This year as I look back on my dad's death and open up old wounds my Big Idea is that wearing something out, rather than storing it away, is a better way of showing it the honour it's due.  

A worn out teddy bear with new stitching, a ripped arm and an eye missing is clearly a lot more loved than one that's been kept in a box. It may not be worth as much on eBay, but who'd ever sell something that valuable anyway?

Miss you dad. 

x
Riley's First Ever Game of Chess from Jez Field on Vimeo.

Monday, 25 August 2014

5 things I've learnt since becoming a Dad

I know I've only been doing this dad thing for 4 years so I'm not pretending to know much about it, but here's some things I've learnt in these 4 years. 

1. Pants Matter

I don't know why but they do. Some of the biggest outbursts in recent months have been to do with Riley's pants. Apparently having boring pants is not only possible, but terrible. Every few months we have to make trips to buy new pants - just to preserve the peace. For a while it was pirate pants, then it was Spiderman pants and now it's superheroes. Valuable lesson #1 don't settle for boring pants. You never know when your friends might ask you what pants you're wearing and if at that moment your pants have only got stripes on them, you're going to feel a fool!

2. I Want To Be A Kids TV Presenter

I'll be honest, I feel a slight twinge of jealousy every time a new presenter is introduced on CBeebies. I want to be Andy Day of Andy's Wild/Dinosaur Adventures fame. 

It just looks like such a fun job to have and they seem like such a fun group of people to belong to. The CBeebies team are awesome and I want to be part of them. Milkshake (the C5 alternative) is a different matter all together, don't get me started. They make me want to be a kids TV presenter but for entirely different reasons, they're all just so... bad, and the production so amateur (sorry). 

3. My Past Matters

To them as a source of fascination, and to me as a model to copy.

Riley loves it when Amy or I talk about what we did 'when we were little'. His eyes light up like he's discovering treasure. In time, I'm sure that'll wear off but for now it's fun and I feel like a celebrity.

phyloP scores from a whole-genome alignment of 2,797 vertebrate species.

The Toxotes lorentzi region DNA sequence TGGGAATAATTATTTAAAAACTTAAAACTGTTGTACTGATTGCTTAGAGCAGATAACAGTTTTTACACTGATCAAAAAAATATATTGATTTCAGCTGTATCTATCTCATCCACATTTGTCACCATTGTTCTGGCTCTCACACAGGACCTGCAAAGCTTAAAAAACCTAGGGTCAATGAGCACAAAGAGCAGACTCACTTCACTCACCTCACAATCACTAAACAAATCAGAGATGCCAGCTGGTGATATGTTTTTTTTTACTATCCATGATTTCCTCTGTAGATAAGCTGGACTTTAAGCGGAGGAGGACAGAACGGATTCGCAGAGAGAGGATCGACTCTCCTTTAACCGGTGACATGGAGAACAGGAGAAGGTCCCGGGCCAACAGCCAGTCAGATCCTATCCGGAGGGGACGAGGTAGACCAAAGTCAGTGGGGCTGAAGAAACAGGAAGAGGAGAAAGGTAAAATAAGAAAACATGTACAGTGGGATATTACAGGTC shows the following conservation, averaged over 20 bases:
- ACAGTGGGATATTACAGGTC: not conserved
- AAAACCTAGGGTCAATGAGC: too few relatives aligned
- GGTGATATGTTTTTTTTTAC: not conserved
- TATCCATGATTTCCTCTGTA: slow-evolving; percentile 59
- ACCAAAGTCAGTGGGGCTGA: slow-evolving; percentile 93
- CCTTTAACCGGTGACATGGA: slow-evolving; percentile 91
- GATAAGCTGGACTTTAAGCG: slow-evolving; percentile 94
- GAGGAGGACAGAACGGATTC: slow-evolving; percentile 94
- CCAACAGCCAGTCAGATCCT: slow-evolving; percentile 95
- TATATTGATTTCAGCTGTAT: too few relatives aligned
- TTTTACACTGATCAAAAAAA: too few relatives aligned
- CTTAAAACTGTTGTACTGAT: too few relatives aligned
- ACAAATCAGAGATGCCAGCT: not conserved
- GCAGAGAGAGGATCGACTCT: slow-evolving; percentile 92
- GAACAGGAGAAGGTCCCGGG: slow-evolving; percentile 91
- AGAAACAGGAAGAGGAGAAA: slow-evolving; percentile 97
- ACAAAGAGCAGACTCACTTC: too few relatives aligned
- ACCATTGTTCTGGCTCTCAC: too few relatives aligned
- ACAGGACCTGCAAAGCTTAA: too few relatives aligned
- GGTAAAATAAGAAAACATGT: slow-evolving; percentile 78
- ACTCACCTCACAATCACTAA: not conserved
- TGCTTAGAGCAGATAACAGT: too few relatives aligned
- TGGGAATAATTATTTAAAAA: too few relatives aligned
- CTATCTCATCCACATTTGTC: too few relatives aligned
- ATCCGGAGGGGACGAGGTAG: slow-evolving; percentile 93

Secondly my past matters as providing a source of advice on how I parent and a list of ideas for what games we play/trips we go on. Being aware of this is useful. It means I can be more intentional about mining my memory for wisdom and ideas, but it also means I'm a little more humble about my task of parenting. I recognise that the reason that I think this way of disciplining is right and that way of instructing is wrong may just be because that's what my parents did. It doesn't make it right or wrong it just makes it familiar. In parenting I've learnt that my upbringing makes a good servant but a bad master. Learn from it, take the good bits from it, but don't let it rule the way you do it. I am not my parents, and my kids aren't me. Amy and I both draw upon our different sources for advice and wisdom but must forge our own path up the mountain.

4. Society DeValues Dads

I didn't notice this before I had kids, but I think it's true. I knew that dads were significant to the way a child turned out and I knew about the negative impact that absent fathers have on children but I didn't see all of the different ways that dads are devalued. In our kids TV shows Dads are often clumsy, forgetful and irresponsible, and in adult TV shows they're often absent, violent or cruel. Watching (with Amy you understand) a recent episode of One Born Every Minute one of the midwives commented that: the best dads, are mums - as if that therefore legitimised same-sex parenting. I've also observed that many a mum thinks nothing of making sarcastic comments about dad and his latest moment of parenting incompetency, often with him present and in the room. This is sad.